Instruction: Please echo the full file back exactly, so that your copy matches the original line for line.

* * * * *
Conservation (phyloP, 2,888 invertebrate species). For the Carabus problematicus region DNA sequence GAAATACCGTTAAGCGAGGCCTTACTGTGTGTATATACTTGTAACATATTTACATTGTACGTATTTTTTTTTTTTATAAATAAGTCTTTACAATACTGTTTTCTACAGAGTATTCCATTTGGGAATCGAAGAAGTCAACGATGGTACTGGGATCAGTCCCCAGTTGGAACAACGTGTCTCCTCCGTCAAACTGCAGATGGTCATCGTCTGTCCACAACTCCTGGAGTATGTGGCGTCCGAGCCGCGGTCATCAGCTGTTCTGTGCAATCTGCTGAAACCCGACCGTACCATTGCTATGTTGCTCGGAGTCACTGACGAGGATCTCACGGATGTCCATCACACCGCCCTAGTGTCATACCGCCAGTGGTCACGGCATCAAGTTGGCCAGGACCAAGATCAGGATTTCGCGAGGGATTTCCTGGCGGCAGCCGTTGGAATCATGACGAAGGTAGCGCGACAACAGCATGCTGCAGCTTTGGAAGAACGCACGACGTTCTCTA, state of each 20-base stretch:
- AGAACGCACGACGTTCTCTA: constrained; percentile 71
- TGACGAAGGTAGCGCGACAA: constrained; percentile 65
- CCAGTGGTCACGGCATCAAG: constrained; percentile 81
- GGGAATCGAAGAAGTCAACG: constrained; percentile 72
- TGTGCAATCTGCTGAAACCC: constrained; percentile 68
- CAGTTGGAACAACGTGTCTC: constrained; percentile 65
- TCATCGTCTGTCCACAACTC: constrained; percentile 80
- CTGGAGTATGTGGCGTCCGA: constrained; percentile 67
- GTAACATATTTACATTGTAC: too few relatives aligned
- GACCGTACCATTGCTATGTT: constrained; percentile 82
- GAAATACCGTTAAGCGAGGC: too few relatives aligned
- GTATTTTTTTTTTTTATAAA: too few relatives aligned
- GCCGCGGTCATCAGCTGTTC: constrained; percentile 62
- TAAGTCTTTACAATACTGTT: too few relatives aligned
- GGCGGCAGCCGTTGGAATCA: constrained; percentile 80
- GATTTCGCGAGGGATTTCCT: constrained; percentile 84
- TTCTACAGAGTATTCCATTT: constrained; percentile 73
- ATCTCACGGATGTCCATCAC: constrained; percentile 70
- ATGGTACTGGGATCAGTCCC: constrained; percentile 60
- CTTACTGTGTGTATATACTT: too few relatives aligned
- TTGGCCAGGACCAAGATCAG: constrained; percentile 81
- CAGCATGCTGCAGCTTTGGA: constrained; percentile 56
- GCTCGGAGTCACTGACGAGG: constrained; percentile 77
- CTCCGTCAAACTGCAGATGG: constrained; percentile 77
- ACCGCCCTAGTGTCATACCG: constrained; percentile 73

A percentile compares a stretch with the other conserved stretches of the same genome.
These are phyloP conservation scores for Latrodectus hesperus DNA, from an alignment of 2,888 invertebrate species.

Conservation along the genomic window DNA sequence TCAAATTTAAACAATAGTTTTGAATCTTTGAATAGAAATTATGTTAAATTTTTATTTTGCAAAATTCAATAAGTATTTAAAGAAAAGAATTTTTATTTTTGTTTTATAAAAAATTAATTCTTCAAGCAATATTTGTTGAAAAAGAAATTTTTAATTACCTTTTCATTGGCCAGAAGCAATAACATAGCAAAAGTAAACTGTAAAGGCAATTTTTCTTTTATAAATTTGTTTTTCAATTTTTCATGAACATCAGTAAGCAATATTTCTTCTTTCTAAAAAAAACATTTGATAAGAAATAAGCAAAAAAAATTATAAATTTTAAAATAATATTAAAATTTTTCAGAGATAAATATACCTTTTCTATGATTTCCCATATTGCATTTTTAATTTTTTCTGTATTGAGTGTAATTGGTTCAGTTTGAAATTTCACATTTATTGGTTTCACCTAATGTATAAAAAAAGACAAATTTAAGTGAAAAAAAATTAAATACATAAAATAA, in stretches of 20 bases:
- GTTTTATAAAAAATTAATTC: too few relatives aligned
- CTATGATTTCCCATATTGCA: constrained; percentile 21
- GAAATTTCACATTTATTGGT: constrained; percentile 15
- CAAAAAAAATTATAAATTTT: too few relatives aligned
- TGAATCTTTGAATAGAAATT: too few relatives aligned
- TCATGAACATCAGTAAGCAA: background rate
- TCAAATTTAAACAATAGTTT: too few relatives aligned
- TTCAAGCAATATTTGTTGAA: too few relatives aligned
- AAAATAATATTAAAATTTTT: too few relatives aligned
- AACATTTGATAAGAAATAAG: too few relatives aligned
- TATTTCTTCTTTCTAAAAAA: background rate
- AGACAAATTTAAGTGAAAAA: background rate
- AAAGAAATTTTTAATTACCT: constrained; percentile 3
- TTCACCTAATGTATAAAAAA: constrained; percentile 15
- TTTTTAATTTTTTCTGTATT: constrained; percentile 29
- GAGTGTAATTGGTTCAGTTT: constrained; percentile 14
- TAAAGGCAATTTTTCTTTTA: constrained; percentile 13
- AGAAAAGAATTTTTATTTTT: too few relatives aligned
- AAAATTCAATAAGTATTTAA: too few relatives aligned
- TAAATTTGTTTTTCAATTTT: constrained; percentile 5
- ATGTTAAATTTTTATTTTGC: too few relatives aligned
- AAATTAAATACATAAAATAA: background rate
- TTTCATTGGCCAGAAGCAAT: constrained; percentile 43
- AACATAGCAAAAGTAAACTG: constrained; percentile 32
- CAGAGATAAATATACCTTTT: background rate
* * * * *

Conservation (phyloP, 2,888 invertebrate species). For the Carabus problematicus region DNA sequence GAAATACCGTTAAGCGAGGCCTTACTGTGTGTATATACTTGTAACATATTTACATTGTACGTATTTTTTTTTTTTATAAATAAGTCTTTACAATACTGTTTTCTACAGAGTATTCCATTTGGGAATCGAAGAAGTCAACGATGGTACTGGGATCAGTCCCCAGTTGGAACAACGTGTCTCCTCCGTCAAACTGCAGATGGTCATCGTCTGTCCACAACTCCTGGAGTATGTGGCGTCCGAGCCGCGGTCATCAGCTGTTCTGTGCAATCTGCTGAAACCCGACCGTACCATTGCTATGTTGCTCGGAGTCACTGACGAGGATCTCACGGATGTCCATCACACCGCCCTAGTGTCATACCGCCAGTGGTCACGGCATCAAGTTGGCCAGGACCAAGATCAGGATTTCGCGAGGGATTTCCTGGCGGCAGCCGTTGGAATCATGACGAAGGTAGCGCGACAACAGCATGCTGCAGCTTTGGAAGAACGCACGACGTTCTCTA, state of each 20-base stretch:
- AGAACGCACGACGTTCTCTA: constrained; percentile 71
- TGACGAAGGTAGCGCGACAA: constrained; percentile 65
- CCAGTGGTCACGGCATCAAG: constrained; percentile 81
- GGGAATCGAAGAAGTCAACG: constrained; percentile 72
- TGTGCAATCTGCTGAAACCC: constrained; percentile 68
- CAGTTGGAACAACGTGTCTC: constrained; percentile 65
- TCATCGTCTGTCCACAACTC: constrained; percentile 80
- CTGGAGTATGTGGCGTCCGA: constrained; percentile 67
- GTAACATATTTACATTGTAC: too few relatives aligned
- GACCGTACCATTGCTATGTT: constrained; percentile 82
- GAAATACCGTTAAGCGAGGC: too few relatives aligned
- GTATTTTTTTTTTTTATAAA: too few relatives aligned
- GCCGCGGTCATCAGCTGTTC: constrained; percentile 62
- TAAGTCTTTACAATACTGTT: too few relatives aligned
- GGCGGCAGCCGTTGGAATCA: constrained; percentile 80
- GATTTCGCGAGGGATTTCCT: constrained; percentile 84
- TTCTACAGAGTATTCCATTT: constrained; percentile 73
- ATCTCACGGATGTCCATCAC: constrained; percentile 70
- ATGGTACTGGGATCAGTCCC: constrained; percentile 60
- CTTACTGTGTGTATATACTT: too few relatives aligned
- TTGGCCAGGACCAAGATCAG: constrained; percentile 81
- CAGCATGCTGCAGCTTTGGA: constrained; percentile 56
- GCTCGGAGTCACTGACGAGG: constrained; percentile 77
- CTCCGTCAAACTGCAGATGG: constrained; percentile 77
- ACCGCCCTAGTGTCATACCG: constrained; percentile 73

A percentile compares a stretch with the other conserved stretches of the same genome.
These are phyloP conservation scores for Latrodectus hesperus DNA, from an alignment of 2,888 invertebrate species.

Conservation along the genomic window DNA sequence TCAAATTTAAACAATAGTTTTGAATCTTTGAATAGAAATTATGTTAAATTTTTATTTTGCAAAATTCAATAAGTATTTAAAGAAAAGAATTTTTATTTTTGTTTTATAAAAAATTAATTCTTCAAGCAATATTTGTTGAAAAAGAAATTTTTAATTACCTTTTCATTGGCCAGAAGCAATAACATAGCAAAAGTAAACTGTAAAGGCAATTTTTCTTTTATAAATTTGTTTTTCAATTTTTCATGAACATCAGTAAGCAATATTTCTTCTTTCTAAAAAAAACATTTGATAAGAAATAAGCAAAAAAAATTATAAATTTTAAAATAATATTAAAATTTTTCAGAGATAAATATACCTTTTCTATGATTTCCCATATTGCATTTTTAATTTTTTCTGTATTGAGTGTAATTGGTTCAGTTTGAAATTTCACATTTATTGGTTTCACCTAATGTATAAAAAAAGACAAATTTAAGTGAAAAAAAATTAAATACATAAAATAA, in stretches of 20 bases:
- GTTTTATAAAAAATTAATTC: too few relatives aligned
- CTATGATTTCCCATATTGCA: constrained; percentile 21
- GAAATTTCACATTTATTGGT: constrained; percentile 15
- CAAAAAAAATTATAAATTTT: too few relatives aligned
- TGAATCTTTGAATAGAAATT: too few relatives aligned
- TCATGAACATCAGTAAGCAA: background rate
- TCAAATTTAAACAATAGTTT: too few relatives aligned
- TTCAAGCAATATTTGTTGAA: too few relatives aligned
- AAAATAATATTAAAATTTTT: too few relatives aligned
- AACATTTGATAAGAAATAAG: too few relatives aligned
- TATTTCTTCTTTCTAAAAAA: background rate
- AGACAAATTTAAGTGAAAAA: background rate
- AAAGAAATTTTTAATTACCT: constrained; percentile 3
- TTCACCTAATGTATAAAAAA: constrained; percentile 15
- TTTTTAATTTTTTCTGTATT: constrained; percentile 29
- GAGTGTAATTGGTTCAGTTT: constrained; percentile 14
- TAAAGGCAATTTTTCTTTTA: constrained; percentile 13
- AGAAAAGAATTTTTATTTTT: too few relatives aligned
- AAAATTCAATAAGTATTTAA: too few relatives aligned
- TAAATTTGTTTTTCAATTTT: constrained; percentile 5
- ATGTTAAATTTTTATTTTGC: too few relatives aligned
- AAATTAAATACATAAAATAA: background rate
- TTTCATTGGCCAGAAGCAAT: constrained; percentile 43
- AACATAGCAAAAGTAAACTG: constrained; percentile 32
- CAGAGATAAATATACCTTTT: background rate